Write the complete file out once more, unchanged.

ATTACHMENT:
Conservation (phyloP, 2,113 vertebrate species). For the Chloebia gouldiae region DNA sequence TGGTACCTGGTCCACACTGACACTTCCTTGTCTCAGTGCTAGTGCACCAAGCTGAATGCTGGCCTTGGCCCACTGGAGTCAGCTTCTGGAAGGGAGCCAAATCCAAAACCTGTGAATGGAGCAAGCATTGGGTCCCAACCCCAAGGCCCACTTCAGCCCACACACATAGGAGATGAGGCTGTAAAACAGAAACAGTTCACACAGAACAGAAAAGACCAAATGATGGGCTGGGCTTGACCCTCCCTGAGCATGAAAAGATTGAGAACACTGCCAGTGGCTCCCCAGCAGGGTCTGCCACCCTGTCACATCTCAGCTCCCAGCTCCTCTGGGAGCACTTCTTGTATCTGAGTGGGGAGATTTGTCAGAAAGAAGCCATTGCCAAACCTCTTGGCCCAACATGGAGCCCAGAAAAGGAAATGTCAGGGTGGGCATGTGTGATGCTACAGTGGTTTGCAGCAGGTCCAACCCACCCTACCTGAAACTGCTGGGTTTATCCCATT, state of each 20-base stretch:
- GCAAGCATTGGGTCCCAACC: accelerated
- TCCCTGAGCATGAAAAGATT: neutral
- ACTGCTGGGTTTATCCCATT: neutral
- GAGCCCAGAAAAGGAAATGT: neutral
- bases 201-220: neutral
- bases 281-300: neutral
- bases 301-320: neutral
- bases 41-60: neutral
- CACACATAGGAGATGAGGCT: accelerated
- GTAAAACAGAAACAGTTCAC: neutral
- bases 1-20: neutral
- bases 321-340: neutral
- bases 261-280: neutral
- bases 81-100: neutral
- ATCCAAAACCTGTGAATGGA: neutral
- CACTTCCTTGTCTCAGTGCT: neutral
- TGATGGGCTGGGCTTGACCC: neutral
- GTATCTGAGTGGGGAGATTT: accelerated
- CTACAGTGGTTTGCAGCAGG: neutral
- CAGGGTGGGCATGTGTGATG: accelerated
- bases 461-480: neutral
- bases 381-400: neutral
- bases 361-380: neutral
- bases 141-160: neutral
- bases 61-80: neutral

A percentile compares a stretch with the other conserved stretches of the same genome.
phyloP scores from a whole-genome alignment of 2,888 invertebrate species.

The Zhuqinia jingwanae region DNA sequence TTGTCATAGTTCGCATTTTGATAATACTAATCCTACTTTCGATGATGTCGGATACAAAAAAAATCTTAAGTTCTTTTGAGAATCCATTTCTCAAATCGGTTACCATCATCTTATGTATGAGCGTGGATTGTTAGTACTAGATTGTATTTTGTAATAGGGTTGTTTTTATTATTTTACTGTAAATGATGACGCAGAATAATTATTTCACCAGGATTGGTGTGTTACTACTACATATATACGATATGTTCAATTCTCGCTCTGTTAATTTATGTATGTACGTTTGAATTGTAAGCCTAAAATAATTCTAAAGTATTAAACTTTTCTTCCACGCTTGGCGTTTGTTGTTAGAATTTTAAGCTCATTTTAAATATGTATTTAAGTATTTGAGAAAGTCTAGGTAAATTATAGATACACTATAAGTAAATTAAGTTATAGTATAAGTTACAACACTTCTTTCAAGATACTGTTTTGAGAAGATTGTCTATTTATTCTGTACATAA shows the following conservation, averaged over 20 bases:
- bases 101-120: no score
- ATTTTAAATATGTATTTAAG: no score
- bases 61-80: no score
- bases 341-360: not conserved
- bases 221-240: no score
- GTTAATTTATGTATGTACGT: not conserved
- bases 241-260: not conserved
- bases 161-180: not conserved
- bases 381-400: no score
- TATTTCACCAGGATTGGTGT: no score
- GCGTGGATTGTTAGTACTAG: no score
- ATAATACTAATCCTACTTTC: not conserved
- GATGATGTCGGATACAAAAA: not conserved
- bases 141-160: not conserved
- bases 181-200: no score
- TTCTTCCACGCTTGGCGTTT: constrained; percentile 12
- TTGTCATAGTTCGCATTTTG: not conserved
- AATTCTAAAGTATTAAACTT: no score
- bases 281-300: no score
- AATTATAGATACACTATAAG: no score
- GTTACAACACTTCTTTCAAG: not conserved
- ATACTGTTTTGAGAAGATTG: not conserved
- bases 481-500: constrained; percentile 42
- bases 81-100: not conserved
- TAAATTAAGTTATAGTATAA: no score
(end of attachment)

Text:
Conservation (phyloP, 2,113 vertebrate species). For the Chloebia gouldiae region DNA sequence TGGTACCTGGTCCACACTGACACTTCCTTGTCTCAGTGCTAGTGCACCAAGCTGAATGCTGGCCTTGGCCCACTGGAGTCAGCTTCTGGAAGGGAGCCAAATCCAAAACCTGTGAATGGAGCAAGCATTGGGTCCCAACCCCAAGGCCCACTTCAGCCCACACACATAGGAGATGAGGCTGTAAAACAGAAACAGTTCACACAGAACAGAAAAGACCAAATGATGGGCTGGGCTTGACCCTCCCTGAGCATGAAAAGATTGAGAACACTGCCAGTGGCTCCCCAGCAGGGTCTGCCACCCTGTCACATCTCAGCTCCCAGCTCCTCTGGGAGCACTTCTTGTATCTGAGTGGGGAGATTTGTCAGAAAGAAGCCATTGCCAAACCTCTTGGCCCAACATGGAGCCCAGAAAAGGAAATGTCAGGGTGGGCATGTGTGATGCTACAGTGGTTTGCAGCAGGTCCAACCCACCCTACCTGAAACTGCTGGGTTTATCCCATT, state of each 20-base stretch:
- GCAAGCATTGGGTCCCAACC: accelerated
- TCCCTGAGCATGAAAAGATT: neutral
- ACTGCTGGGTTTATCCCATT: neutral
- GAGCCCAGAAAAGGAAATGT: neutral
- bases 201-220: neutral
- bases 281-300: neutral
- bases 301-320: neutral
- bases 41-60: neutral
- CACACATAGGAGATGAGGCT: accelerated
- GTAAAACAGAAACAGTTCAC: neutral
- bases 1-20: neutral
- bases 321-340: neutral
- bases 261-280: neutral
- bases 81-100: neutral
- ATCCAAAACCTGTGAATGGA: neutral
- CACTTCCTTGTCTCAGTGCT: neutral
- TGATGGGCTGGGCTTGACCC: neutral
- GTATCTGAGTGGGGAGATTT: accelerated
- CTACAGTGGTTTGCAGCAGG: neutral
- CAGGGTGGGCATGTGTGATG: accelerated
- bases 461-480: neutral
- bases 381-400: neutral
- bases 361-380: neutral
- bases 141-160: neutral
- bases 61-80: neutral

A percentile compares a stretch with the other conserved stretches of the same genome.
phyloP scores from a whole-genome alignment of 2,888 invertebrate species.

The Zhuqinia jingwanae region DNA sequence TTGTCATAGTTCGCATTTTGATAATACTAATCCTACTTTCGATGATGTCGGATACAAAAAAAATCTTAAGTTCTTTTGAGAATCCATTTCTCAAATCGGTTACCATCATCTTATGTATGAGCGTGGATTGTTAGTACTAGATTGTATTTTGTAATAGGGTTGTTTTTATTATTTTACTGTAAATGATGACGCAGAATAATTATTTCACCAGGATTGGTGTGTTACTACTACATATATACGATATGTTCAATTCTCGCTCTGTTAATTTATGTATGTACGTTTGAATTGTAAGCCTAAAATAATTCTAAAGTATTAAACTTTTCTTCCACGCTTGGCGTTTGTTGTTAGAATTTTAAGCTCATTTTAAATATGTATTTAAGTATTTGAGAAAGTCTAGGTAAATTATAGATACACTATAAGTAAATTAAGTTATAGTATAAGTTACAACACTTCTTTCAAGATACTGTTTTGAGAAGATTGTCTATTTATTCTGTACATAA shows the following conservation, averaged over 20 bases:
- bases 101-120: no score
- ATTTTAAATATGTATTTAAG: no score
- bases 61-80: no score
- bases 341-360: not conserved
- bases 221-240: no score
- GTTAATTTATGTATGTACGT: not conserved
- bases 241-260: not conserved
- bases 161-180: not conserved
- bases 381-400: no score
- TATTTCACCAGGATTGGTGT: no score
- GCGTGGATTGTTAGTACTAG: no score
- ATAATACTAATCCTACTTTC: not conserved
- GATGATGTCGGATACAAAAA: not conserved
- bases 141-160: not conserved
- bases 181-200: no score
- TTCTTCCACGCTTGGCGTTT: constrained; percentile 12
- TTGTCATAGTTCGCATTTTG: not conserved
- AATTCTAAAGTATTAAACTT: no score
- bases 281-300: no score
- AATTATAGATACACTATAAG: no score
- GTTACAACACTTCTTTCAAG: not conserved
- ATACTGTTTTGAGAAGATTG: not conserved
- bases 481-500: constrained; percentile 42
- bases 81-100: not conserved
- TAAATTAAGTTATAGTATAA: no score